When minidom encounters that situation, it'll set "element.firstChild" to None. This is very likely what's happening to you.

Otherwise, it's hard to say what's happening, exactly, with only a fragment of the XML (and a broken one, at that), but you could try catching the exception and inspecting the element in question:

for element in elements:
    try:
        myDict[element.getAttribute('name')] = element.firstChild.data
    except AttributeError:
        print element, element.firstChild

Or, instead of simply printing the element, you could call the debugger (import pdb; pdb.set_trace()). Then you can see the element, and understand why it's giving you trouble.

BTW, the "^M" is simply a windows-style carriage-return. I adapted the xml fragment you pasted, to test locally, and the "^M" makes no difference whatsoever, minidom takes care of it.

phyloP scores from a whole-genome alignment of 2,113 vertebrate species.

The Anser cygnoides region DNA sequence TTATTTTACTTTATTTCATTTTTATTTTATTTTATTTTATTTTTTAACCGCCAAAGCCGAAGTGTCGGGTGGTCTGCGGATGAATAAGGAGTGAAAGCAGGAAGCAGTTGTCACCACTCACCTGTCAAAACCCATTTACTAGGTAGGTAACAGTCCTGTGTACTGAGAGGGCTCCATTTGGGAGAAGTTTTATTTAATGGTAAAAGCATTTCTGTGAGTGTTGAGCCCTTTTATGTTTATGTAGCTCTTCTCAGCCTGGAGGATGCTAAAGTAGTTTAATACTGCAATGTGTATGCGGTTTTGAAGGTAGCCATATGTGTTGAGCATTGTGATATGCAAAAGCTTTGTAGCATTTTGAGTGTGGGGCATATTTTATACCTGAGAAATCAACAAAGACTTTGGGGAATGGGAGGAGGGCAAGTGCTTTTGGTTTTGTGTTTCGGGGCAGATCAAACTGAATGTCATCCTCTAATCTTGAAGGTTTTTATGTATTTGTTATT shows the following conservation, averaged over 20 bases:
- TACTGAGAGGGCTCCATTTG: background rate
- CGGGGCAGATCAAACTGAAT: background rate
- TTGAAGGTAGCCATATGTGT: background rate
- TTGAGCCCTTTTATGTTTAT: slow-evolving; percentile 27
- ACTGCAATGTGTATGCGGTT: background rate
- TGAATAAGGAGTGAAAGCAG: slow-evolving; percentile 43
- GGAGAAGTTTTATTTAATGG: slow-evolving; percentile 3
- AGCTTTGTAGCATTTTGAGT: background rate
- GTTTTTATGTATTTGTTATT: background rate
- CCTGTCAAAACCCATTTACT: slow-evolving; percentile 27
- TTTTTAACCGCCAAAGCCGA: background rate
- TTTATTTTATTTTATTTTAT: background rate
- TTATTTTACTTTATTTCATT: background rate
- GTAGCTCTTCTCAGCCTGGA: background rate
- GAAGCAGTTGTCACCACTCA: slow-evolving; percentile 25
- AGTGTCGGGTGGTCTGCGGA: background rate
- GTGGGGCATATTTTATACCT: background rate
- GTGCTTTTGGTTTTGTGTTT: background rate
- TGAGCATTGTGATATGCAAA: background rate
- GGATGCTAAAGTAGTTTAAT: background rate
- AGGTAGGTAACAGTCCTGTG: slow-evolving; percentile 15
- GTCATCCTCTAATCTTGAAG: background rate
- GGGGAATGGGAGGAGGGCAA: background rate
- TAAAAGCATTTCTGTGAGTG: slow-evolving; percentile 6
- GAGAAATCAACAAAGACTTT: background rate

So, check for an empty element, or use the try/except as I suggested. If you still can't tell what's going on, paste the complete XML string (at http://pastebin.com/, for example), I might be able to help.

Also, on a related note: once you've sorted out this issue, you can construct the dictionary with a list comprehension:

myDict = dict((element.getAttribute('name'), element.firstChild.data) for element in elements)

And, if you've determined that it is a matter of empty elements, you can skip them thusly:

myDict = dict((element.getAttribute('name'), element.firstChild.data) for element in elements if element.firstChild is not None)
share|improve this answer